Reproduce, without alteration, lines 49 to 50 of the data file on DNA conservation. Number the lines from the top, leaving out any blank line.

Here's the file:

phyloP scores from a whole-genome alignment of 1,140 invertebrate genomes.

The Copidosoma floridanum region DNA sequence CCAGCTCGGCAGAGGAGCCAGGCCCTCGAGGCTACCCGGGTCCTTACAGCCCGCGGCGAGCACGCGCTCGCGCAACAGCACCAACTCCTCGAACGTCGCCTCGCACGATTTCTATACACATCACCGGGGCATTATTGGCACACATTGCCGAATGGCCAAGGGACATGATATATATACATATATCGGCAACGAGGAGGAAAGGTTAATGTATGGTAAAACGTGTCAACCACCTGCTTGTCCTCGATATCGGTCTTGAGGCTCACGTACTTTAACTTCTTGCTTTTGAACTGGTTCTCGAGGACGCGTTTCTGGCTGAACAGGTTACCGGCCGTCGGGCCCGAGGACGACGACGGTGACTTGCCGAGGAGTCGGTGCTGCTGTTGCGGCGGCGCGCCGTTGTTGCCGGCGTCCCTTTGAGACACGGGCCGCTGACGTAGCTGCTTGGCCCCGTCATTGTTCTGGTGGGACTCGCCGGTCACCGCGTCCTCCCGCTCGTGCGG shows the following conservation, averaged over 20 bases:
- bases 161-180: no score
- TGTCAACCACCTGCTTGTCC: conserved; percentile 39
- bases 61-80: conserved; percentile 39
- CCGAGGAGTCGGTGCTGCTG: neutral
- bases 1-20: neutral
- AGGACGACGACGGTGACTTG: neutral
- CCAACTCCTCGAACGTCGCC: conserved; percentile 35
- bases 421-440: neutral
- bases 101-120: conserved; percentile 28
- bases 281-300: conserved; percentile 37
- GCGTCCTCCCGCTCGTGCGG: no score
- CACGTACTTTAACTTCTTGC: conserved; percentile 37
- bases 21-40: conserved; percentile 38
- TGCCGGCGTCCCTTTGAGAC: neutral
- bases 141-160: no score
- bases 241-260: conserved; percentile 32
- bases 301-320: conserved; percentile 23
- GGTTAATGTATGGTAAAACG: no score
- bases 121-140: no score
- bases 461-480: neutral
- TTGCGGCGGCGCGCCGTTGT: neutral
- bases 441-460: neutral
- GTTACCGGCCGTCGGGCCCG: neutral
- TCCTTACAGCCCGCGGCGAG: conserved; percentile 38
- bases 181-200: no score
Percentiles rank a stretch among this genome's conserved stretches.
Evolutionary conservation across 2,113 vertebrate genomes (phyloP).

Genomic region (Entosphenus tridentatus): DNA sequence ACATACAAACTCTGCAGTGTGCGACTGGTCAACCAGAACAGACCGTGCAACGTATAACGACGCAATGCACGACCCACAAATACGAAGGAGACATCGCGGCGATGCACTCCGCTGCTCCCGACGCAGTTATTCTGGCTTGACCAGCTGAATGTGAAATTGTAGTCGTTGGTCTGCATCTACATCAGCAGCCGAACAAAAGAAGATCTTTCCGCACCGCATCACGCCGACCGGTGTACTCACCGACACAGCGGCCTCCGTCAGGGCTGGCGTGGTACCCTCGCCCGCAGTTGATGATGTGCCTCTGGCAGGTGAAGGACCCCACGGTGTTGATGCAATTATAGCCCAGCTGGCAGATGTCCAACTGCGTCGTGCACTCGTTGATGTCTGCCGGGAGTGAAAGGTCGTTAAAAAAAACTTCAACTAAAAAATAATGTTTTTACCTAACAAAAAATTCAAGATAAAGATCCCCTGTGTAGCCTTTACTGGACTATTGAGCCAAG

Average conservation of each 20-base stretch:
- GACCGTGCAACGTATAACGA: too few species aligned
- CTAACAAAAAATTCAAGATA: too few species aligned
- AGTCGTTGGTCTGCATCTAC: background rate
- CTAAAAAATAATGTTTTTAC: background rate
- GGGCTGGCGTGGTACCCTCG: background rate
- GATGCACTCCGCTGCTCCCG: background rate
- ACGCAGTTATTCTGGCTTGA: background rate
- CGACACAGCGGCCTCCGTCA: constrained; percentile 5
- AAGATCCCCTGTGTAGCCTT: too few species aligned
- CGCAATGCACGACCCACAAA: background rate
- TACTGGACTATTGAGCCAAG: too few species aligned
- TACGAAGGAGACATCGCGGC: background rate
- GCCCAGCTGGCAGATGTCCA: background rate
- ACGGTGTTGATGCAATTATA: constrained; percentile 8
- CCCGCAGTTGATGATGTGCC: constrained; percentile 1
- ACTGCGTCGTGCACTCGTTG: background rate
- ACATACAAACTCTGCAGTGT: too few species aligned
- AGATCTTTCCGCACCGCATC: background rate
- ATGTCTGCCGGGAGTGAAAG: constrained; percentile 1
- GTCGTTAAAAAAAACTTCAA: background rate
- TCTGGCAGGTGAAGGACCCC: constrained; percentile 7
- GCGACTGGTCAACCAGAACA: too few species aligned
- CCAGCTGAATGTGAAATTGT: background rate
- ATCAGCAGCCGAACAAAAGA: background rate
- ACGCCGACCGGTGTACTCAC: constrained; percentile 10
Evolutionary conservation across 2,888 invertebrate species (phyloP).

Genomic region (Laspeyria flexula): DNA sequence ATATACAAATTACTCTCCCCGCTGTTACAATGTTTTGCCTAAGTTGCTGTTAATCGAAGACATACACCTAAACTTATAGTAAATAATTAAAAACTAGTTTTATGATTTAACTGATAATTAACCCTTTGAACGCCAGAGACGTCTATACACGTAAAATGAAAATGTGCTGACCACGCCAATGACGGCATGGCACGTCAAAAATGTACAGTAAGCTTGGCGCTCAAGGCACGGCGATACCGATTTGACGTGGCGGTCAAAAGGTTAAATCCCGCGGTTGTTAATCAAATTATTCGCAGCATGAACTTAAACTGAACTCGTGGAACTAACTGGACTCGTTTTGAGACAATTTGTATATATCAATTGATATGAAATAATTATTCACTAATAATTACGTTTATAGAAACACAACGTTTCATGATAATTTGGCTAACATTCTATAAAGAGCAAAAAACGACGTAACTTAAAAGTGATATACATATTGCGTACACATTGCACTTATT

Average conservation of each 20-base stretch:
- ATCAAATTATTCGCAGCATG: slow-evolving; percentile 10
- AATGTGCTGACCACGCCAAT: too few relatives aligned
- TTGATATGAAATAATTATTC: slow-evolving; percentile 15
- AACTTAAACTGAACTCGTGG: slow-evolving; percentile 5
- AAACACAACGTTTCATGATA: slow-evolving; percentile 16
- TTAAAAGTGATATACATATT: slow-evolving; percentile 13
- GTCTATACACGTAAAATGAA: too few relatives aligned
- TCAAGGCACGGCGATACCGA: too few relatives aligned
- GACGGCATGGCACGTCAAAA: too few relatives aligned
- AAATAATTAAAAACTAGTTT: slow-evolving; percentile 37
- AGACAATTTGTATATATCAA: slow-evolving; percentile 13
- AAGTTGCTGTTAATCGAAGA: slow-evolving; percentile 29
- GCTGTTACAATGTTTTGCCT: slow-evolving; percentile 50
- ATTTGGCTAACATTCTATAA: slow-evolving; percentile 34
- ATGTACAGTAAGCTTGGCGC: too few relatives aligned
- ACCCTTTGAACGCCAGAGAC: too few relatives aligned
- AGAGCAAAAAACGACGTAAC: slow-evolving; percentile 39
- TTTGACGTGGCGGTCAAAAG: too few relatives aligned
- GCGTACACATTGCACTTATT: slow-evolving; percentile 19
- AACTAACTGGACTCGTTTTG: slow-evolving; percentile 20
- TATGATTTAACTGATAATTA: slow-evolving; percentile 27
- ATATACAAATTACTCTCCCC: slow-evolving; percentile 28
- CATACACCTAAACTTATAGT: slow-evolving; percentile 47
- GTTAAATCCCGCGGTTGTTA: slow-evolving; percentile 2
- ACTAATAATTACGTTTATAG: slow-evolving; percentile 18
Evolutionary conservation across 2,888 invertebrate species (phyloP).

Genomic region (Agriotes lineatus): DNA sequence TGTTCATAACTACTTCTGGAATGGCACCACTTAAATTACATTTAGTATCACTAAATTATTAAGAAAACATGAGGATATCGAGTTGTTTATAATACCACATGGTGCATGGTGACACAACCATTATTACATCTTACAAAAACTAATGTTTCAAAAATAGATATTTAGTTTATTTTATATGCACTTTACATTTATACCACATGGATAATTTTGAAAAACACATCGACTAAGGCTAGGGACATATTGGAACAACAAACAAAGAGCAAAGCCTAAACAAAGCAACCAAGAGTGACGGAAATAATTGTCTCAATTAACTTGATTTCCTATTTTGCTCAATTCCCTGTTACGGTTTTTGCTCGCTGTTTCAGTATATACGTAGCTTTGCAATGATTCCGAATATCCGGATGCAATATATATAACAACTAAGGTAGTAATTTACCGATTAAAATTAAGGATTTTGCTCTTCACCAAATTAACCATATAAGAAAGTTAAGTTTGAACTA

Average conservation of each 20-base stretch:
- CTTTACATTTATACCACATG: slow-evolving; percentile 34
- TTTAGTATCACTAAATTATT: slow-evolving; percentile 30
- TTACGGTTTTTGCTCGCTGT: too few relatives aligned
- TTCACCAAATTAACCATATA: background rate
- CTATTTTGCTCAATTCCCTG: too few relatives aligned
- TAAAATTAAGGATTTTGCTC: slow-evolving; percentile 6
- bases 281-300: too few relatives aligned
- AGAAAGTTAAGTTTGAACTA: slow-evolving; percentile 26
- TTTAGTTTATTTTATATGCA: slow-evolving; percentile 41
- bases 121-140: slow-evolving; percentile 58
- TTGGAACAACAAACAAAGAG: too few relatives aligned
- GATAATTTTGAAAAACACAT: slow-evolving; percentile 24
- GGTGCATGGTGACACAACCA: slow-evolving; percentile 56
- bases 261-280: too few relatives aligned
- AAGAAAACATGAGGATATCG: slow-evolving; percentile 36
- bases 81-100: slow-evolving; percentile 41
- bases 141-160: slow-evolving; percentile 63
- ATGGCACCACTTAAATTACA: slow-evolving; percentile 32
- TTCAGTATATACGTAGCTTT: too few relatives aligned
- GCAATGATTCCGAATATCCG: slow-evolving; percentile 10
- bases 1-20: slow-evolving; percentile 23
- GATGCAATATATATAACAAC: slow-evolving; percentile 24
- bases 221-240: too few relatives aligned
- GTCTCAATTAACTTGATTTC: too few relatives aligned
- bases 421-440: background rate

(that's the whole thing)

- AGATCTTTCCGCACCGCATC: background rate
- ATGTCTGCCGGGAGTGAAAG: constrained; percentile 1